The Journey A Writer Takes When Composing

There’s more to writing than simply writing.  Once the writing process is done, the hard work begins.  It’s the editing process.  I like to do three rounds per story or chapter.  Then, I do a final round of editing for each so as to be thorough.  There’s the proofing, and every now and then sentences, words or phrases either need to be omitted or added to make the given piece of writing flow properly and smoothly.

It’s a tedious process writers must endure if their work is to have any chance getting accepted by a good publisher for publication.  Then comes the synopsis.  The synopsis should be comprehensive as should the cover letter.  It’s vital a writer follow the guidelines stipulated by the publisher thoroughly.  Following directions is a must.  One mistake and it will cost the writer his or her chance to be published by the publisher for the given piece of writing submitted for the publisher’s consideration.

Lately, I’ve been doing a three round edit each day for individual stories within my short story compilation.  I then do a final round edit for each story.  It’s been quite a journey so far.  I haven’t even reached beneath the surface of the editing process yet.  I have a final edit to do for story number six.  Once it is completely edited, I’ll have forty-three more stories to thoroughly edit.

As I sit here at my computer writing all the criteria down for editing, my mind has become slightly exhausted.  It takes work to both write and edit, because the mind goes through a rigorous workout at times.  It’s important for the mind to receive exercise through proper use of ones thought process.  It isn’t always easy to come up with something to write.  Sometimes, all a writer can to is to sit at his computer or with his notebook and pen before him and write. He must write all he can.  He must do what Lisi Cartwright calls a “brain-dump”.  I find her process to be highly effective when composing a given piece of writing.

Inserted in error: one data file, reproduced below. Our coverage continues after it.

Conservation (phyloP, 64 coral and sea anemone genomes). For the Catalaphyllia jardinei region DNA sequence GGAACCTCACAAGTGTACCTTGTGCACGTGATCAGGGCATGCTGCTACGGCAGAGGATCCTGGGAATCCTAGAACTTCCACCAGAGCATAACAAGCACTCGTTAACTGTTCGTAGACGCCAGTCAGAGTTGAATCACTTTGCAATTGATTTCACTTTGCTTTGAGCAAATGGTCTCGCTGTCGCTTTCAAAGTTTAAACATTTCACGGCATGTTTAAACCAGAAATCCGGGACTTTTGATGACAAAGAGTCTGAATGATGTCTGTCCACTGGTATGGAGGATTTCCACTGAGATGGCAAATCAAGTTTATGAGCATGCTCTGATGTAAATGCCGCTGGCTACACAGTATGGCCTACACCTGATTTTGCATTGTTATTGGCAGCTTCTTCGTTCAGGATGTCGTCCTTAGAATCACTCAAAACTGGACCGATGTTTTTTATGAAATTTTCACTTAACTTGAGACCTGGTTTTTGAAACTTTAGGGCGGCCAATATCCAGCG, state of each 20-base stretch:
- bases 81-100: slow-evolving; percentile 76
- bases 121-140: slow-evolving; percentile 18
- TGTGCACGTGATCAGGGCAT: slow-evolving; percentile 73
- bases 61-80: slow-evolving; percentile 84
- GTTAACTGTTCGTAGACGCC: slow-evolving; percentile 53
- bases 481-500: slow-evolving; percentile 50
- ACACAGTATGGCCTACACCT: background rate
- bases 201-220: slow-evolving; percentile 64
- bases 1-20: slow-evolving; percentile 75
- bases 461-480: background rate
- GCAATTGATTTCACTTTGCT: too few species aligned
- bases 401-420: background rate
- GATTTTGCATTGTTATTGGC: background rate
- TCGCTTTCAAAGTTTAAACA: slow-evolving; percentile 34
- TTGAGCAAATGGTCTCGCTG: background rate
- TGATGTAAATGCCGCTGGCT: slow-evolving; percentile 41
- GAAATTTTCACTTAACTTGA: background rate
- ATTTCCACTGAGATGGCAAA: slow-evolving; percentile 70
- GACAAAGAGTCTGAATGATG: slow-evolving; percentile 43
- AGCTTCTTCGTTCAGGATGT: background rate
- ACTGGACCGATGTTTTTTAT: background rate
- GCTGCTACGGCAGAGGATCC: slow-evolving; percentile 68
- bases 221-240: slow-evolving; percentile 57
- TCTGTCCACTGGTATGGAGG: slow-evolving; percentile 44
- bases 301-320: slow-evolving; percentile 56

Generally, I don’t know ahead of time what my given piece of writing will be about.  I often don’t think about what I write.  I just write, while praying I make sense.  However, as mentioned many times in my writings as well as in the articles of other writers I’ve read, the first draft doesn’t have to make any sense.  What’s important is something has been written.  I try not to think about making any mistakes during my process.  If I were to keep them in mind while composing my first draft for a given piece of writing, nothing would ever get written.  My thought process would be hindered as would my writing process.

An equilibrium is just as vital as anything else involved in the writing craft.  During the times when I’m feeling blocked, I take breaks.  I like to read from some good books or periodicals or online blogs and articles written by other writers.  I make the conscious effort to learn something from other writers and from their given compositions.

© Copyright, Kiki Stamatiou, 2016


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